Online image searches made easier through data science

By External Relations Posted: April 11, 2019 2:00 p.m.

Dr. Orland Hoeber and Manali Gaikwad with their award for their paper, "An Interactive Image Retrieval Approach to Searching for Images on Social Media" at the 2019 ACM SIGIR Conference on Human Information Interaction and Retrieval.
Dr. Orland Hoeber and Manali Gaikwad with their award for their paper, "An Interactive Image Retrieval Approach to Searching for Images on Social Media" at the 2019 ACM SIGIR Conference on Human Information Interaction and Retrieval. Photo: U of R External Relations

Type “fancy cheese” into Google search and up pops a grid of images displaying everything from “Fancy Cheese for your Zodiac Sign” to “Fancy Pants Mac-n-Cheese.”

The sheer volume of images from which to choose boggles the mind; however, you can narrow your search by selecting from a dubious set of categories that range from “cheese board” to “armpit”. The options list is based on an algorithm that does not appear to follow any kind of easily detectable alphabetical or hierarchical order, making what seems like it should be a simple search rather daunting, not to mention time consuming.

Researchers at the University of Regina have found a way to vastly improve the way images are presented to us when we conduct online searches.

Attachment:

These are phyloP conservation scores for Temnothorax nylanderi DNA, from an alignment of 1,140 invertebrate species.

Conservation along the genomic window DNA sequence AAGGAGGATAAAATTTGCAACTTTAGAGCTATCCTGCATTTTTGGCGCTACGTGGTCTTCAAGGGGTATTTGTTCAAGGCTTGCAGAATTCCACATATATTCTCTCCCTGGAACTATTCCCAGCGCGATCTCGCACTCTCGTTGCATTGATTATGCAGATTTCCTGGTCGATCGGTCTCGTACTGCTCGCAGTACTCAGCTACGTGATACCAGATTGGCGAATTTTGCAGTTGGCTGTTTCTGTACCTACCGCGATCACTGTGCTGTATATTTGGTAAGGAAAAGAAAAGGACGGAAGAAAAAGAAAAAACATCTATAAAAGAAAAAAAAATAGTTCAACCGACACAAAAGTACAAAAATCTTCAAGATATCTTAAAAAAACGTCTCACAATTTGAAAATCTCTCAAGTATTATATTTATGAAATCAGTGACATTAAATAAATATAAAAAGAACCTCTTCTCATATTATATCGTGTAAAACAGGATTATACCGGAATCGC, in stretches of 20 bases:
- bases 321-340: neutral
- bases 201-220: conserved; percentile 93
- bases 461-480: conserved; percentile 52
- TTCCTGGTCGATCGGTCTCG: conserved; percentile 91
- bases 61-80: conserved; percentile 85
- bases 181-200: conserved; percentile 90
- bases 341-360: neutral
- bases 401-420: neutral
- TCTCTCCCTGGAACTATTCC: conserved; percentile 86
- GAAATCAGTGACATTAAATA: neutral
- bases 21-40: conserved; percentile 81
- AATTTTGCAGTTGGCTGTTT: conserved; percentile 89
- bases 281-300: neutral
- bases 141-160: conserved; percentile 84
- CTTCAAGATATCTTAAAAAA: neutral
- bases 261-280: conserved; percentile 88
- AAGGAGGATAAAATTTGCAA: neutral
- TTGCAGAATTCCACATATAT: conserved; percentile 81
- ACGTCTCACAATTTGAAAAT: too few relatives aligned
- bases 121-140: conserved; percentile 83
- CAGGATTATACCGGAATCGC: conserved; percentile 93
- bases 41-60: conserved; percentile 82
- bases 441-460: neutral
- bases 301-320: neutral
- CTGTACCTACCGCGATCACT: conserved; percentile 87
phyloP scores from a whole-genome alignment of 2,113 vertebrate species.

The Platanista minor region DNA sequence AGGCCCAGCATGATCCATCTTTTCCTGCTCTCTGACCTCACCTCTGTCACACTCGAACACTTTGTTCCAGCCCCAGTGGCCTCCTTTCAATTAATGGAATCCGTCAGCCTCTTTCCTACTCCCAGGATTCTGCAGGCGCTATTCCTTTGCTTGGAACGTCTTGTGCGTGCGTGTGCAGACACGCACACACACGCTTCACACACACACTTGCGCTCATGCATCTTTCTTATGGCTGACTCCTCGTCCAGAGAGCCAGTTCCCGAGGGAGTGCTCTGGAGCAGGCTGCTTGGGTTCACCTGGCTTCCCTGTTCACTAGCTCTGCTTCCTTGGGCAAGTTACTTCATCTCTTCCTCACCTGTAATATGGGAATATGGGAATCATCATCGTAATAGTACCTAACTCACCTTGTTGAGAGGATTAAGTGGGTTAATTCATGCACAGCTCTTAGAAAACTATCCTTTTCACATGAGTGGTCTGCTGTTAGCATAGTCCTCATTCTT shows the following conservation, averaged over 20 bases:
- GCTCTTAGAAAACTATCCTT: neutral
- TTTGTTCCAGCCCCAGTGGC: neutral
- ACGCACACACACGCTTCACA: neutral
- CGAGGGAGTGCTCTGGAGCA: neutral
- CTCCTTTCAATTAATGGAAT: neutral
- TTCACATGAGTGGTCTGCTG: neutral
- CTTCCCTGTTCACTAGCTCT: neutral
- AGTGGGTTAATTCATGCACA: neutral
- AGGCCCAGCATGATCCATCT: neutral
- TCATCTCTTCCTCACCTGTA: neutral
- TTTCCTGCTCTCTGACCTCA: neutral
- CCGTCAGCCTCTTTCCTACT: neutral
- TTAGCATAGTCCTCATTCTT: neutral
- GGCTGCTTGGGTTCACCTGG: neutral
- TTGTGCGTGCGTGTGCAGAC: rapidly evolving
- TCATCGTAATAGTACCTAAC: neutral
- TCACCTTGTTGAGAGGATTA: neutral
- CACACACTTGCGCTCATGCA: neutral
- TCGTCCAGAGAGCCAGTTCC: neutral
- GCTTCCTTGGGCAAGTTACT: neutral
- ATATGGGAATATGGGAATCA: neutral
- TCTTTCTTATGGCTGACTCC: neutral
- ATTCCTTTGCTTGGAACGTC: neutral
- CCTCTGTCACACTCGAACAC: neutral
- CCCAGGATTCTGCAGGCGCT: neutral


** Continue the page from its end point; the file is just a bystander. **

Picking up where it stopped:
Images searches, regardless of platform, function the same: you type in keywords and a grid of images appear. Orland Hoeber, professor of computer science, along with graduate student Manali Gaikwad want to change that.

Their research focuses on building interactive image search interfaces, allowing you to search for something on your Instagram Explore page, for example, and see the images sorted by colours or hashtags or how recently they were posted.

This March, Hoeber and Gaikwad received the Best Student Paper award for "An Interactive Image Retrieval Approach to Searching for Images on Social Media" at the 2019 ACM SIGIR Conference on Human Information Interaction and Retrieval in Glasgow, Scotland. The award and the annual conference carry significant weight within the computer science community.

Gaikwad is glad she chose the University of Regina to work on her thesis. “U of R has one of the best faculties that I've ever had access to for learning such a range of topics in the field of data science,” said Gaikwad. After finishing her studies, Gaikwad wants to continue to work in the field of data science, helping businesses better understand their customers.

Hoeber, with his graduate students, will continue studying how people conduct image searches in order to develop tools to help them have more effective searches, driving the research from “…the theories and models of information behaviour, with a specific focus on learning more about how multi-stage information seeking processes can be supported with information visualization.